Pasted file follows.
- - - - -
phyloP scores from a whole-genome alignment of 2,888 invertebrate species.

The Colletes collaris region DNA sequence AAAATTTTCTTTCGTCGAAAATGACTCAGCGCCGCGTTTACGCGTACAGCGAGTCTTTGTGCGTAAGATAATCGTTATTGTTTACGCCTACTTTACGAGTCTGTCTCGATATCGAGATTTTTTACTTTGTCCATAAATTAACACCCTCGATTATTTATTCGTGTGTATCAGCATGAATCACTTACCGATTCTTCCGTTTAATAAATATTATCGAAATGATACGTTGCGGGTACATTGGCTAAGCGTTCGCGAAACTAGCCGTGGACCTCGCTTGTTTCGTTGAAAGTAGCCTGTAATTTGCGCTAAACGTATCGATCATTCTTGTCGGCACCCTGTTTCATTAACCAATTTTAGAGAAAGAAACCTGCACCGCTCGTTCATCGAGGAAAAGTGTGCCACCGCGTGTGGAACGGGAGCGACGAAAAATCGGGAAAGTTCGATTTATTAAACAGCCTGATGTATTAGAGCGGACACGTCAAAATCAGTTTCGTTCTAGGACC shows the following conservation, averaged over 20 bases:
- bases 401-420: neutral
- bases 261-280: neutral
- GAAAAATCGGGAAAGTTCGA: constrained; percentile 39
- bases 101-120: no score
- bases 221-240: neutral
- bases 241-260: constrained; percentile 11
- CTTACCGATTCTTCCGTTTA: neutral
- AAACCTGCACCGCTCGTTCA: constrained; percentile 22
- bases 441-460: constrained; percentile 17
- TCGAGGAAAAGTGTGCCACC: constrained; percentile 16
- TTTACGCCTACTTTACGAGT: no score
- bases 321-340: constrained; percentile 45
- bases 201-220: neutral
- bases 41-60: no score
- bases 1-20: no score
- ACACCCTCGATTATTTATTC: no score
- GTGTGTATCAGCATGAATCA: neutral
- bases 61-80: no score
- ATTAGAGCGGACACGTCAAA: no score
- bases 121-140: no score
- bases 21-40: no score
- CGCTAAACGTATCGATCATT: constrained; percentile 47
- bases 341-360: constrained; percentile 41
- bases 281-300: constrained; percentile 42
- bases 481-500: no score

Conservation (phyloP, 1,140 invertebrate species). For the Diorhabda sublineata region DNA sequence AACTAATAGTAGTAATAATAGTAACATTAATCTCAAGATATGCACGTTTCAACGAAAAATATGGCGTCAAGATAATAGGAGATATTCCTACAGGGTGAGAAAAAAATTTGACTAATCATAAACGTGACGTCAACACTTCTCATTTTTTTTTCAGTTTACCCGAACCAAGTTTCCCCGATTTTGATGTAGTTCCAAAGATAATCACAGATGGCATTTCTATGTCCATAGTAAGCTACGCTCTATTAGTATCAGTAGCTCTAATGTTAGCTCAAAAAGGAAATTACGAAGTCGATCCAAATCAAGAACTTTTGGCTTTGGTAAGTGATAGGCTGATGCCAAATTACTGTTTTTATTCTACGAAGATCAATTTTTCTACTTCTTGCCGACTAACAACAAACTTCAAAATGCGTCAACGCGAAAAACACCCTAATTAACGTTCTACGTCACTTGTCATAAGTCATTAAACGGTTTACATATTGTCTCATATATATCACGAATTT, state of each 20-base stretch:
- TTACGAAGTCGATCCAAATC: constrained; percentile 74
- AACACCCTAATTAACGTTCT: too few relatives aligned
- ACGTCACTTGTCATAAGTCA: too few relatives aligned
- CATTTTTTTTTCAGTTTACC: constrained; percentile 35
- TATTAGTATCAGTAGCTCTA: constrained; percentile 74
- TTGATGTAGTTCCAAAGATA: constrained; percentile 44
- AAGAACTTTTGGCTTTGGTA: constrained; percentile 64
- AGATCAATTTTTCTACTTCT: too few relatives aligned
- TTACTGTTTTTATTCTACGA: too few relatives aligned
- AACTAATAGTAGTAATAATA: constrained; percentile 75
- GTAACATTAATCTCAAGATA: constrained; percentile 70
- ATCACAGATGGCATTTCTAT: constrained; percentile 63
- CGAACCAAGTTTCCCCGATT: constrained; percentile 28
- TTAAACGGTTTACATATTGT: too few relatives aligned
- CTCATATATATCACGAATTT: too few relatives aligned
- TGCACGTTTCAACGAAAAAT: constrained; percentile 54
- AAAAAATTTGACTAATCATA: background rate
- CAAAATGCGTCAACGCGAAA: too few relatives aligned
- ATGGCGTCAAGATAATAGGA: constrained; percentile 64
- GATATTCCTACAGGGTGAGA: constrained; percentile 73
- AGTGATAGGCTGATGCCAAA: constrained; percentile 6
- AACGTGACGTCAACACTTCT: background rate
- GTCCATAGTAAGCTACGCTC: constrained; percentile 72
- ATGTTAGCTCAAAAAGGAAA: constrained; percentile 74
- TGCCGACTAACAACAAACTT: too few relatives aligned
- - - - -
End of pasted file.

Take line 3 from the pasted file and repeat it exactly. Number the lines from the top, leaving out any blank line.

- bases 401-420: neutral